In California, Accessory Dwelling Units (ADUs), also known as granny flats, in-law units, or secondary units, have gained significant attention as a means to address housing shortages, provide affordable housing options, and offer additional income streams for homeowners. The regulations governing ADU construction have undergone several changes in recent years to encourage their development and streamline the process. However, whether you can build an ADU before the main house largely depends on local zoning regulations, building codes, and other factors.

Historically, many municipalities in California required that the primary residence be constructed before an ADU could be built on the same property. This requirement was in place to ensure that ADUs were truly secondary units and not intended to circumvent zoning laws or land use regulations. However, in response to the housing crisis, the state and local governments have implemented various policies to promote ADU construction, including relaxing some of these requirements.

More recently, in California, you can build an ADU before the main house, subject to certain regulations. Recent changes in legislation, including AB 881 and SB9, have relaxed certain zoning restrictions, so there is more flexibility for property owners and developers. However, there are various considerations that impact practicality, including:

  • Size and setback regulations
  • Utility connections
  • Access
  • Construction logistics

There would have to be a detailed plan for both properties ahead of time, and this would need to be approved by the local government. As such, consultation with local authorities and a thorough understanding of the evolving ADU laws are absolutely essential.

Your ability to build an ADU before the main residence in California will be influenced by zoning restrictions, particularly relating to land use policies in different cities. Local ordinances dictate rules about things like:

  • Setbacks
  • Size limitations
  • Zoning classifications

These can vary across municipalities. Recent legislative updates, like AB 881, have introduced easing to zoning restrictions, but it is still crucial to adhere to local regulations.

When creating your project design, you will need to think about zoning classifications, setback requirements, and local land use policies. Consult local planning departments and keep abreast of zoning updates. If you remain compliant when planning your project, you should be able to get the necessary permits and navigate the intricate ADU construction laws in California successfully.

With an increased demand for ADUs on land, there are likely to be more instances of people planning to build them on properties where the main dwelling hasn’t yet been constructed, so the need to build an ADU before the main house could increase in California.  The regulations will inevitably vary between different regions, so it is important to be fully informed of where you stand in your locale.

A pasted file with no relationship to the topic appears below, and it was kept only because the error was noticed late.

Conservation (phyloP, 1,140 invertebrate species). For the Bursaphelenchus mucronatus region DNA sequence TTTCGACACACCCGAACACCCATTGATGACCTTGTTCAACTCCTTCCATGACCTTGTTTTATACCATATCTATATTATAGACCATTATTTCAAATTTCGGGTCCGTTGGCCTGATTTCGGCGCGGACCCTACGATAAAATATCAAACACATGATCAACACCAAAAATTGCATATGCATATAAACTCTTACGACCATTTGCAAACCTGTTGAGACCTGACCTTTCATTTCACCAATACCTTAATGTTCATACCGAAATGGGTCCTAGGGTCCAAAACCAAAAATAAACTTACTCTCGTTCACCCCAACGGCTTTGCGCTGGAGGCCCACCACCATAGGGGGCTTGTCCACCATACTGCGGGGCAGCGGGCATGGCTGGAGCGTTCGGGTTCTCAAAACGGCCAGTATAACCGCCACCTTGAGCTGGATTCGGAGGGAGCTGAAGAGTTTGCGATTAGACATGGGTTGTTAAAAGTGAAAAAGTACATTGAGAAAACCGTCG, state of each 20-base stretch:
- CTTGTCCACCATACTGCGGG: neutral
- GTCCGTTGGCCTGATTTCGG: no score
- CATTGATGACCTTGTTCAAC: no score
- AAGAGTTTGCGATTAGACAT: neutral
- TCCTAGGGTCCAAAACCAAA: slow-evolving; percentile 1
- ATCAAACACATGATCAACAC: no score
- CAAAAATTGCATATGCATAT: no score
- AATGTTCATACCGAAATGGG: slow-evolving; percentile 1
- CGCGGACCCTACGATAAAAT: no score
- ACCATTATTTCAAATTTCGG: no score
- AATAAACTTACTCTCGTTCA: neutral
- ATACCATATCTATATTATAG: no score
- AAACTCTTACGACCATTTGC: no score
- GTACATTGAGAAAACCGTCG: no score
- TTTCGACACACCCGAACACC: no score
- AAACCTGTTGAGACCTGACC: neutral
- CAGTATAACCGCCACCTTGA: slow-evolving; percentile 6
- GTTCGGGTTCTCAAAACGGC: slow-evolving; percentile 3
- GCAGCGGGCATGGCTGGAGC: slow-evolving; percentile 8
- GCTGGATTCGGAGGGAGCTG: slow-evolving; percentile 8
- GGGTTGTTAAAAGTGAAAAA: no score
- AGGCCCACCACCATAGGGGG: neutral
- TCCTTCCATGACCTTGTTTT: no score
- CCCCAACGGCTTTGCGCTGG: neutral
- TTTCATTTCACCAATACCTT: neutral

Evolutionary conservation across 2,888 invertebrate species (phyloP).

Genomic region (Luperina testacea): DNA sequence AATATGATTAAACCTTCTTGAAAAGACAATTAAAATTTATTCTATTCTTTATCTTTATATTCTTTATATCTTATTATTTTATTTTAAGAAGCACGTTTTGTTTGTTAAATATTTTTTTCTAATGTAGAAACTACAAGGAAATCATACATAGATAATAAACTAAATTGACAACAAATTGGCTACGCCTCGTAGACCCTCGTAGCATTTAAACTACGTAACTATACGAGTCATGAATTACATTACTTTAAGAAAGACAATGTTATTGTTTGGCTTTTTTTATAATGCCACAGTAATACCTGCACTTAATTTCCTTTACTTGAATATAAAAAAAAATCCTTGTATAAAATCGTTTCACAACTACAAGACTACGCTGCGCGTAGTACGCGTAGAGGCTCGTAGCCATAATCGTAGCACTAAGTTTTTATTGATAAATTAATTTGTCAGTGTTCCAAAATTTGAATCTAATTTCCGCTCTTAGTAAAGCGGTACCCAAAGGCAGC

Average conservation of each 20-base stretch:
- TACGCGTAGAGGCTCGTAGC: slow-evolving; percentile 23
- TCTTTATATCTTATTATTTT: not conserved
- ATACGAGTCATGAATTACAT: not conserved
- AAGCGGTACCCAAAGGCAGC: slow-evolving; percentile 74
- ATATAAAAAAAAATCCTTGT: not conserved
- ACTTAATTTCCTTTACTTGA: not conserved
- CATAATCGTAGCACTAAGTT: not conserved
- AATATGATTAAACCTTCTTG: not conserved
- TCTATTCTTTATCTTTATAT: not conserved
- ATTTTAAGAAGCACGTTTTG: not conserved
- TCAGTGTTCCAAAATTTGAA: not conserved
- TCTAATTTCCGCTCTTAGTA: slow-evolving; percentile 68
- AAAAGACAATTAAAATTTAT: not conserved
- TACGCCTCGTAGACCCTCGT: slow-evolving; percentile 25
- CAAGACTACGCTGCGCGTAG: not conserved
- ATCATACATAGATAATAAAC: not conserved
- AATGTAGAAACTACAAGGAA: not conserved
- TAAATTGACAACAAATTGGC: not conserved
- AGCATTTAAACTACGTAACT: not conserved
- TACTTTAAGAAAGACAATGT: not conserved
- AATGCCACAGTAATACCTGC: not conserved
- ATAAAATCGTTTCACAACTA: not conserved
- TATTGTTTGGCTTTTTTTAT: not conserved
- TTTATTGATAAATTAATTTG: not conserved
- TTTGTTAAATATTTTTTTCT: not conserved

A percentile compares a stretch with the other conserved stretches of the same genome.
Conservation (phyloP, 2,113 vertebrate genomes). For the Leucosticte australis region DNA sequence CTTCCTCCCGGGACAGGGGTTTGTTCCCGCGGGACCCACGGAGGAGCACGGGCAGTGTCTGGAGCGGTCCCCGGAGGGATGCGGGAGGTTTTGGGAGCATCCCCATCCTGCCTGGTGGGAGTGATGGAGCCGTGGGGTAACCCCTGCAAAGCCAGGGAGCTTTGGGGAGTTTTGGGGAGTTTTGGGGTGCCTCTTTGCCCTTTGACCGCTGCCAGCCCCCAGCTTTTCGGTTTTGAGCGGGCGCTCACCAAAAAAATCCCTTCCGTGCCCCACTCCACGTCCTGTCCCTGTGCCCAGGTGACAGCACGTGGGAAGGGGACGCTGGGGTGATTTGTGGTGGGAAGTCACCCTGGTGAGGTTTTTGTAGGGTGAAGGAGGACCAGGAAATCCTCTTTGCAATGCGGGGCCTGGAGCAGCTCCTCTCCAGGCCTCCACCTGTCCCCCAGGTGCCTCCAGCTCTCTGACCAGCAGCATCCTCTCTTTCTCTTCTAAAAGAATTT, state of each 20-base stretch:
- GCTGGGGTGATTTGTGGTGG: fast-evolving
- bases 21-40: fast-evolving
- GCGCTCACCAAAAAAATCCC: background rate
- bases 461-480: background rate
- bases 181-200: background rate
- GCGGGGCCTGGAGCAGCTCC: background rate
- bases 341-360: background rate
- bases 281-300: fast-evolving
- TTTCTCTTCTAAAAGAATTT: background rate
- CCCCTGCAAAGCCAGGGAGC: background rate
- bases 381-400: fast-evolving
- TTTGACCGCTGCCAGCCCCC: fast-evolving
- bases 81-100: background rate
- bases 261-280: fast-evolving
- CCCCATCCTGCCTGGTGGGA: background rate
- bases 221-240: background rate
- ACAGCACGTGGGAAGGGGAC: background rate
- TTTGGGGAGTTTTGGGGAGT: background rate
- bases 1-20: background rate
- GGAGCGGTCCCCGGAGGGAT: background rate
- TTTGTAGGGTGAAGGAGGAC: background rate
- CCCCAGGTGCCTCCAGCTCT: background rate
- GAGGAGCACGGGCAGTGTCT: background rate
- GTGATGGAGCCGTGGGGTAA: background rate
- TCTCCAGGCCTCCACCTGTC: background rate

In areas where ADU construction is actively encouraged, local governments may have adopted policies that permit ADUs to be built concurrently with or even before the main house. These policies are typically aimed at increasing housing stock quickly and efficiently. However, it’s essential to verify this with the local planning department or building authority, as regulations can vary significantly from one jurisdiction to another.

Furthermore, even if local regulations technically allow for ADUs to be built before the main house, practical considerations such as access to utilities, infrastructure requirements, and other logistical factors may still need to be addressed. Additionally, financing and permitting processes may differ depending on the construction sequence.

In order to secure permits to build an ADU before the main house in California, you will have to create a detailed plan for both constructions that adheres to all the local zoning and other building regulations. To achieve this, you will need to do the following:

  • Familiarize yourself with local regulations.
  • Consult with local planning departments and other professionals.
  • Create and submit preliminary plans with the help of local experts.
  • Attend public hearings (if required).
  • Obtain the approvals from local planning departments and secure building permits.
  • Oversee construction.

The absence of the primary residence will mean that adherence to building codes and standards will be scrutinized during construction of your ADU. As such, you will need to be familiar with:

  • The California Residential Code (CRC)
  • Local building codes
  • Zoning ordinances
  • Fire safety standards
  • Energy efficiency standards
  • Plumbing/electrical codes
  • Accessibility requirements
  • Structural engineering standards
  • Permitting and inspections
  • Health and safety

If you are able to keep on top of all these requirements, you may complete your project and have a very desirable property.

While recent legislative changes in California have made it easier to build ADUs and have relaxed many restrictions, whether you can build an ADU before the main house depends on local regulations. It’s crucial to research and understand the specific zoning ordinances and building codes in your area and consult with relevant authorities to ensure compliance with all requirements.